The second arbitration award: employee guilty of gross dishonesty and failure to comply with IT policy

The employee returned to work and the employer issued another notice to the employee to attend a disciplinary hearing. This time, the charges against the employee were:

  • gross dishonesty in that the employee intended to deceive the employer by sharing his computer-created password with other employees, whereafter his computer was used for fraudulent activities; and
  • failure to comply with the employer's IT policy by sharing his computer's password with other employees.

After the second disciplinary hearing, the employee was dismissed and his dismissal was found to be fair in a subsequent unfair dismissal dispute referred to the Council. The employee then applied to the Labour Court to review and set aside the second arbitration award.

The present proceedings at the Labour Court: the defence of double jeopardy rejected.

The Court found that the employee's only ground of review was that his dismissal infringed the principle of double jeopardy. The Court examined the authorities and confirmed that the principle does not, in a labour law context, necessarily mean that the employer is precluded from convening another disciplinary hearing and imposing a more severe sanction or dismissing an employee for the same offence. The Court held that the ultimate determining factor was fairness. This means that a second disciplinary hearing in respect of the same set of facts would only be permissible if the circumstances justify it.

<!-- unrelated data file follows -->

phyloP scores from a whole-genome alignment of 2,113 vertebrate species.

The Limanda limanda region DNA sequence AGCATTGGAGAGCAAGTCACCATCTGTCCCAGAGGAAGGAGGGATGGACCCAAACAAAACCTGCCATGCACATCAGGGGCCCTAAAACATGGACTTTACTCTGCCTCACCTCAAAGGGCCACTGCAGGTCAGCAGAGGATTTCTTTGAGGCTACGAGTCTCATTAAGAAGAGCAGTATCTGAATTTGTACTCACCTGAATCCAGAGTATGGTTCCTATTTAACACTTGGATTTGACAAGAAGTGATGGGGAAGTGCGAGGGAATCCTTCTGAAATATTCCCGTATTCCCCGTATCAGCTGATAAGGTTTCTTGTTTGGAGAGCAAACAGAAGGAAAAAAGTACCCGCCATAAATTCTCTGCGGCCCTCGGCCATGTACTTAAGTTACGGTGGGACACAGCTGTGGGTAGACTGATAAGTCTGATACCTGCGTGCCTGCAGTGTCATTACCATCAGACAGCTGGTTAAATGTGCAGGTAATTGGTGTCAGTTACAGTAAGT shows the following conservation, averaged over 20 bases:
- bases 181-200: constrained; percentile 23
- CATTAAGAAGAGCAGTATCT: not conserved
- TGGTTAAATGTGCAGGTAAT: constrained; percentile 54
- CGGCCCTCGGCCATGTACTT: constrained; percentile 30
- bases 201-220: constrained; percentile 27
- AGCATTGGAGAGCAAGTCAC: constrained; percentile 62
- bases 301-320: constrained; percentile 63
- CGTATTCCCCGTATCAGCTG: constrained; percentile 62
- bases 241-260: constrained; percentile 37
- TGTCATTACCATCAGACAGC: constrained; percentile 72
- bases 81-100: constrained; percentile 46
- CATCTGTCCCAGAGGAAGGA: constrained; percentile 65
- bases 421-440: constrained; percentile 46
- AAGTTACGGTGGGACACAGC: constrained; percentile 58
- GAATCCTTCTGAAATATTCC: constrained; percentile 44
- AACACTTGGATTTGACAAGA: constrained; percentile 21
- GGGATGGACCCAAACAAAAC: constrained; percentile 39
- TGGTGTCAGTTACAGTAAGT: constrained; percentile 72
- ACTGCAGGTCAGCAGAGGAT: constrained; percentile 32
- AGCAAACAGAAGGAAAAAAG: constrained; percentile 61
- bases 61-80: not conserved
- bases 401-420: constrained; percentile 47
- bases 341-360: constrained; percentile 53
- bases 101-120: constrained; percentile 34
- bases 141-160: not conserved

The employee's version was that the employer had convened another disciplinary hearing based on the same facts that led to him being found guilty and dismissed during the first disciplinary hearing. The employee argued that, in being dismissed for the second time, he was, in effect, being punished twice because the arbitrator in the first arbitration found that the period between his dismissal and reinstatement should be treated as an unpaid suspension.